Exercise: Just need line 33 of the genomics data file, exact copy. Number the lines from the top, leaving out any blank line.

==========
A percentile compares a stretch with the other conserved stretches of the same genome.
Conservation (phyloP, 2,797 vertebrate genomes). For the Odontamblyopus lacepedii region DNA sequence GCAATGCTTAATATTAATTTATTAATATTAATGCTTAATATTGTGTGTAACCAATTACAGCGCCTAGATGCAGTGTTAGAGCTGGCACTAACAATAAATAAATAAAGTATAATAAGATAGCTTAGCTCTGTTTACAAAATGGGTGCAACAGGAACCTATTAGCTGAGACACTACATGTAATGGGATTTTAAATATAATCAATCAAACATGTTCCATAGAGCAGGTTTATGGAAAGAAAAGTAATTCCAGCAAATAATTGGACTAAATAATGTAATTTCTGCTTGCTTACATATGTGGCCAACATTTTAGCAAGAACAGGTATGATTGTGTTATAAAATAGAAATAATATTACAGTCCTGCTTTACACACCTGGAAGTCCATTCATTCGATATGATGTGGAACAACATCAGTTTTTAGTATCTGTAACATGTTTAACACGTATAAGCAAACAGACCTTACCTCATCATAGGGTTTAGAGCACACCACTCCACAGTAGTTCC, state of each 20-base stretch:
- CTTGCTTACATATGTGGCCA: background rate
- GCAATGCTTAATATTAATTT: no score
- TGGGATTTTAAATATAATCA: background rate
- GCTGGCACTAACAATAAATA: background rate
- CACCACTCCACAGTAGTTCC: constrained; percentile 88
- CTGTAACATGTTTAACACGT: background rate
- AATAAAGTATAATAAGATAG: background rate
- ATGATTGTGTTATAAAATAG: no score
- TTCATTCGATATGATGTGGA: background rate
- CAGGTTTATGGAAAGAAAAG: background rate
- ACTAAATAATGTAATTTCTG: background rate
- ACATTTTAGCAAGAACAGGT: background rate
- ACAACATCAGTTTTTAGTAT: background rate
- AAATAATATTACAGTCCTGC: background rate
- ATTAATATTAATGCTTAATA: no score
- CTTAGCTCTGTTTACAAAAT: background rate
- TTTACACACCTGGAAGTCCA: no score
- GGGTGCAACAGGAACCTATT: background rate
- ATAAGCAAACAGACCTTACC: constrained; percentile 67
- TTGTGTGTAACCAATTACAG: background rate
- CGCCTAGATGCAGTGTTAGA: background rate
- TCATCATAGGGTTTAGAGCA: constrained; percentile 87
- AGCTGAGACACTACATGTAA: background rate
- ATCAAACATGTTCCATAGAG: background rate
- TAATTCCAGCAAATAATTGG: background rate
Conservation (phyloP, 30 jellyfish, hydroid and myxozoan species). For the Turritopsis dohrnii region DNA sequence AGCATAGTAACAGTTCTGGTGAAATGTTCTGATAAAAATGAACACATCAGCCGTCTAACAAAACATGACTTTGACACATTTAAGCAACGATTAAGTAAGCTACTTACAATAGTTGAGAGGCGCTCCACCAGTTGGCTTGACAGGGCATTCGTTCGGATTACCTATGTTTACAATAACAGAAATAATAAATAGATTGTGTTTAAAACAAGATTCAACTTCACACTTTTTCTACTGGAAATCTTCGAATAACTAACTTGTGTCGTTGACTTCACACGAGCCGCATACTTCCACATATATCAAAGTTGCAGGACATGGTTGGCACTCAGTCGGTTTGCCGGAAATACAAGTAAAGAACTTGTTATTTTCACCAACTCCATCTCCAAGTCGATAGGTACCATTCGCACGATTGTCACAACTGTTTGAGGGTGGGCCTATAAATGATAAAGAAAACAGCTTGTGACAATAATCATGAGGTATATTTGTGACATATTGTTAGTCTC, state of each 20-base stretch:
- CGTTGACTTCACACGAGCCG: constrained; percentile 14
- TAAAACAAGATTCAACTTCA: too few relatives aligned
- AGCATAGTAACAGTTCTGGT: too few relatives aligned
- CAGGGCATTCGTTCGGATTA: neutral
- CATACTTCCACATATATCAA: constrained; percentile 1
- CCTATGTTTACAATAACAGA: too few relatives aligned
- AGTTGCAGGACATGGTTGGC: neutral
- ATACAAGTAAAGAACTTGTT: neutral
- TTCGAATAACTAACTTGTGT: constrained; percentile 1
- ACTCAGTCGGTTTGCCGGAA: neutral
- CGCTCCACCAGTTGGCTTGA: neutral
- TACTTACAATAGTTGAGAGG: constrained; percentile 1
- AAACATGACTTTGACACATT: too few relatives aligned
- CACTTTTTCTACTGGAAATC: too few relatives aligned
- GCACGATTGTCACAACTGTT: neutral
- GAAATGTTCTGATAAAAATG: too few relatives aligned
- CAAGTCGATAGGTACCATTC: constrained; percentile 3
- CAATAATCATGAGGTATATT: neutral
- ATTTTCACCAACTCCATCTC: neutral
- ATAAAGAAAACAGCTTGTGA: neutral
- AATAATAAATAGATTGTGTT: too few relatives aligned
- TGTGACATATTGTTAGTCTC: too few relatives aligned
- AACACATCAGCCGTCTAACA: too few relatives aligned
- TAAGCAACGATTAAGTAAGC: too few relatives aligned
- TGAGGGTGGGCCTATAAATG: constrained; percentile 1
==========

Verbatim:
- CATACTTCCACATATATCAA: constrained; percentile 1